Friday, January 6, 2012

Window on Eurasia: Half of Daghestan’s Youth Want Salafi-Style Shariat State, Survey Finds

Paul Goble

            Staunton, January 6 – Almost “every second” Daghestani between the ages of 14 and 18 want to see the establishment of shariat law in that North Caucasus republic, with most of those favoring not simply a shariat court system but shariat governance of all aspects of life, according to recent polls there.

            That finding, reported yesterday, surprised even the expert community in what is the most Islamic republic in the Russian Federation, and it suggests that Moscow faces an uphill and possibly unwinnable fight in the future to overcome popular resistance to Russian control (  

            Ruslan Gereyev, who heads the monitoring group on youth problems in Daghestan, told the Muslim news service that in many parts of the republic, people of all ages take their disputes and report crimes not to the government courts but rather to shariat courts in the mosques, and that the latter courts hand out sentences, including executions, which enjoy popular support.

            Many young people and not just their elders as some have suggested, he continued, “openly declare that they live not in an imagined ‘subject of the Russian Federation’ but on the territory of the Emirate of the Caucasus,” the anti-Russian Islamist movement that Moscow has outlawed but been unable to destroy.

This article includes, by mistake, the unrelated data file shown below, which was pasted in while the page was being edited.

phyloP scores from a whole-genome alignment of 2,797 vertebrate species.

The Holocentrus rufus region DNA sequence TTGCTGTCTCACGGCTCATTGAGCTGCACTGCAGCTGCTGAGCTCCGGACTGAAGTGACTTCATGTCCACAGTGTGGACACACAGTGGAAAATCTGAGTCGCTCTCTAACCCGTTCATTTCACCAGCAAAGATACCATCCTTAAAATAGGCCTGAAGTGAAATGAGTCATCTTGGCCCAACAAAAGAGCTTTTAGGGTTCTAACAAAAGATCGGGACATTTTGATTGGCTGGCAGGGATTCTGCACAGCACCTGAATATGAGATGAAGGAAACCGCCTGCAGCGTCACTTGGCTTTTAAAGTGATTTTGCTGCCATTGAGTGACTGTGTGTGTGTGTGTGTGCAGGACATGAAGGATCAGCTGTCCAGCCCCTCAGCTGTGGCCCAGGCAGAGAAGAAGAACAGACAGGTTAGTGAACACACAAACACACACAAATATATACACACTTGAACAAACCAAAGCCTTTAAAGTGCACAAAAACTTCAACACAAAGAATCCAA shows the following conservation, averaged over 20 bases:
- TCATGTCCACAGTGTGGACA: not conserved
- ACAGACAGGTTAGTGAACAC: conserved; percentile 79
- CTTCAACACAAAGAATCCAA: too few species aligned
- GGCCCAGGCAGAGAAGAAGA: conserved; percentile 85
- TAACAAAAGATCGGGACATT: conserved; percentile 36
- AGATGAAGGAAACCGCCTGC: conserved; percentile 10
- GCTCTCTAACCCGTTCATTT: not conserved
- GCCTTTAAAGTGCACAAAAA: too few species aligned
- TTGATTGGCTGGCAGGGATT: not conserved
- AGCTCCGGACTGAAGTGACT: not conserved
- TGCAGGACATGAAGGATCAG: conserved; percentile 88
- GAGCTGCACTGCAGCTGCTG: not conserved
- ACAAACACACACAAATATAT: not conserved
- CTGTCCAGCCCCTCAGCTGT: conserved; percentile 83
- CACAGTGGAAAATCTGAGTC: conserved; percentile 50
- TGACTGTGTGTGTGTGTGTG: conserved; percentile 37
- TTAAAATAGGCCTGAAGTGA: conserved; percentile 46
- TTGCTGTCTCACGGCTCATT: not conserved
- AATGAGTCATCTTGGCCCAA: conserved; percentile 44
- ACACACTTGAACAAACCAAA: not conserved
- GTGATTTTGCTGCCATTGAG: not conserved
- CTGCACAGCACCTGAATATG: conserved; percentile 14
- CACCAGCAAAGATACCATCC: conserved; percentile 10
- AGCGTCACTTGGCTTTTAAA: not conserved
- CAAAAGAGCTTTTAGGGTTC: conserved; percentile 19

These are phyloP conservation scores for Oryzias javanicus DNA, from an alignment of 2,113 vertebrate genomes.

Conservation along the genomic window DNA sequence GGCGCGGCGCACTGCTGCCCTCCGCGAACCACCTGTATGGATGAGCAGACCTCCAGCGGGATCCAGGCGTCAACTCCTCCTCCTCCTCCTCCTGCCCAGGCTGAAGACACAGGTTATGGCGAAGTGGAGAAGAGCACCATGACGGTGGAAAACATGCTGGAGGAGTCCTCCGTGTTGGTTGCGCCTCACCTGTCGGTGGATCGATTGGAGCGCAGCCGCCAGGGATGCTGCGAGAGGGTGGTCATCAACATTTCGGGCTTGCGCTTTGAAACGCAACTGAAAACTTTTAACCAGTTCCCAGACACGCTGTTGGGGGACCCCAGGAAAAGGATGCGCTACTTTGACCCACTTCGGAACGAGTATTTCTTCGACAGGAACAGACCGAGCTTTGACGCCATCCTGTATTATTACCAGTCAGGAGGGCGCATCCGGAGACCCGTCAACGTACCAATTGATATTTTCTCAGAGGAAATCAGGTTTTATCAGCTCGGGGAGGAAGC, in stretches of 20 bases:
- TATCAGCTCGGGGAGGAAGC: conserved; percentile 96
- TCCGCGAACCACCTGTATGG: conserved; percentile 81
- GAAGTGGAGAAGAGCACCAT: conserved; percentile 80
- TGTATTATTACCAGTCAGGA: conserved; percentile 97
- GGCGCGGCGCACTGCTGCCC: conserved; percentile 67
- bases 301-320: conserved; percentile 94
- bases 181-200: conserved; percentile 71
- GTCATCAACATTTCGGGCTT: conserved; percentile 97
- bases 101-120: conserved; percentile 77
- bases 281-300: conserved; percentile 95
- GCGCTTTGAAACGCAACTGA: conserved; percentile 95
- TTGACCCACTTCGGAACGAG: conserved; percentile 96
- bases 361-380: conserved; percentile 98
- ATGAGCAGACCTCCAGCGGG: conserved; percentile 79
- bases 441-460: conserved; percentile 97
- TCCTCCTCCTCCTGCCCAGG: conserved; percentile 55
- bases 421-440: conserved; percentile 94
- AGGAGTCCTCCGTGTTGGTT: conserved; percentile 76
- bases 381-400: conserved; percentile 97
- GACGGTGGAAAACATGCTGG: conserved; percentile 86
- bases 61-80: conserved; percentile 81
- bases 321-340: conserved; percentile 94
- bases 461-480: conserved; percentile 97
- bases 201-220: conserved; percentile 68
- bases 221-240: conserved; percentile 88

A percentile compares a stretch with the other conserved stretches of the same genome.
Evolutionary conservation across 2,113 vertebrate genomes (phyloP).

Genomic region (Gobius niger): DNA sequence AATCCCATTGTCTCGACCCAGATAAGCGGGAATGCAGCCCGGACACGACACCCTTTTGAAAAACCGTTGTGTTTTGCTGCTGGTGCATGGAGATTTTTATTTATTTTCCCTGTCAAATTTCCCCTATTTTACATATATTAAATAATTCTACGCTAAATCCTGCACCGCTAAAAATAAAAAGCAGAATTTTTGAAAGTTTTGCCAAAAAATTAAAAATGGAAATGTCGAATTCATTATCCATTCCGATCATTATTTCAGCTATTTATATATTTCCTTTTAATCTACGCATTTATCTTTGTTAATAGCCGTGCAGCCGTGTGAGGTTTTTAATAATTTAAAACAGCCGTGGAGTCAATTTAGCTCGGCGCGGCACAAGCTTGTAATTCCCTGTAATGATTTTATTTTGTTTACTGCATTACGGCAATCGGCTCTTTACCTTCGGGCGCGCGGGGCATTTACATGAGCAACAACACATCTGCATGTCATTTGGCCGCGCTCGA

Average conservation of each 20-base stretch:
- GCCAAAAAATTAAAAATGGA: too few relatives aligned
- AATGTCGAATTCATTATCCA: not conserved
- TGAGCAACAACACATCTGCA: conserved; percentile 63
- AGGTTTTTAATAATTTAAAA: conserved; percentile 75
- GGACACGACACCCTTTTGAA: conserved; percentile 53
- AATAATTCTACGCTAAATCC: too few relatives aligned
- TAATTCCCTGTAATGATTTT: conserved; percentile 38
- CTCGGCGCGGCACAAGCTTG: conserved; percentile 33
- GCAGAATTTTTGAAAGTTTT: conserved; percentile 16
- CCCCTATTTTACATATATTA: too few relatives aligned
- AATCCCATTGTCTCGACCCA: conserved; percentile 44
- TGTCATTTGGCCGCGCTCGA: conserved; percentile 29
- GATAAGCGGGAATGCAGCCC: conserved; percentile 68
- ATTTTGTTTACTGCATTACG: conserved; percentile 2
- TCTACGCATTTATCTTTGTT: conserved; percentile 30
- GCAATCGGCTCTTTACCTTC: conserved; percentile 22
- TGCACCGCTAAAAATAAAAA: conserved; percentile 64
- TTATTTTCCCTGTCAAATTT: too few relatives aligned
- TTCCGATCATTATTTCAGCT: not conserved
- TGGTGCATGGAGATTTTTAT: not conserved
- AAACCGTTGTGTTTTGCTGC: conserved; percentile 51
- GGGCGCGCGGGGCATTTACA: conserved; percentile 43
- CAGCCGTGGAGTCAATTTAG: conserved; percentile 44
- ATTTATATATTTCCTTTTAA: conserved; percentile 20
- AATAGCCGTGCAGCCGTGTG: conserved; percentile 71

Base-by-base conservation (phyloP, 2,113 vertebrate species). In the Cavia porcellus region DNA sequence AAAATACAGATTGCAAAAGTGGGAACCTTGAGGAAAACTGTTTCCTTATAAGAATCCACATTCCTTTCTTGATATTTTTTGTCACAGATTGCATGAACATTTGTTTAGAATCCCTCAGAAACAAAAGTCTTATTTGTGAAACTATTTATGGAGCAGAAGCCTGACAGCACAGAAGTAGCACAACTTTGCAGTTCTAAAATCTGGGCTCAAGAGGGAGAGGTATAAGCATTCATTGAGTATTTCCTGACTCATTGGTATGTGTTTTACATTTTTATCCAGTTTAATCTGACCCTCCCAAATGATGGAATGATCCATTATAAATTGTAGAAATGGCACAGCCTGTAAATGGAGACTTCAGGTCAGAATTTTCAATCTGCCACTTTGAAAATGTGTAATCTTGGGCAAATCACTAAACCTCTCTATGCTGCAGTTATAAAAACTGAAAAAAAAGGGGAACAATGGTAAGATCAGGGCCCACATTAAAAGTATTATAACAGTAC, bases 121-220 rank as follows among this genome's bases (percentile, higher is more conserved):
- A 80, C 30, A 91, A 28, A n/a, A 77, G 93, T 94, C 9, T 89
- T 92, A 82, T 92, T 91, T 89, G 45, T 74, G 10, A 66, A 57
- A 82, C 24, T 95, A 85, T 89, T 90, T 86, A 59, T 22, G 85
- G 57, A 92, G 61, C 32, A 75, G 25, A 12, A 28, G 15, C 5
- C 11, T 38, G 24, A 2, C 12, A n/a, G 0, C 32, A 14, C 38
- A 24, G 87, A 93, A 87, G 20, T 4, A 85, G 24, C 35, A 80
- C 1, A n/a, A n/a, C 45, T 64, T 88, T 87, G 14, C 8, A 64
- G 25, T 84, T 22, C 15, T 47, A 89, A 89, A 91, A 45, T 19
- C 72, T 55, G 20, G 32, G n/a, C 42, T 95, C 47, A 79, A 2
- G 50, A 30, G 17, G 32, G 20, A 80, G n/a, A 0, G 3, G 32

Gereyev makes three additional points, all of which suggest that Moscow’s problems with Islamic resistance in Daghestan and the North Caucasus more generally will only grow over time. First, many of the youthful supporters of Salafi-style shariat have raised enough money to be able to study abroad and return to Daghestan armed with Islamist ideas.

            Second, he argues that one of the best recruiters for this movement is none other than Ramzan Kadyrov whose authoritarian Russian loyalist regime in Chechnya offends many young people in neighboring republics and makes them more responsive to the appeals of Salafi or “pure” Islam than they would otherwise be.

            And third, Gereyev says, the failure of secular officials to provide programs and messages to young people means that an ideological “vacuum” has been created among the young, a vacuum that the supporters of Salafi-style shariat are only too ready and able to fill, actions that have made Daghestan a major center of “pure Islam in the Caucasus.”

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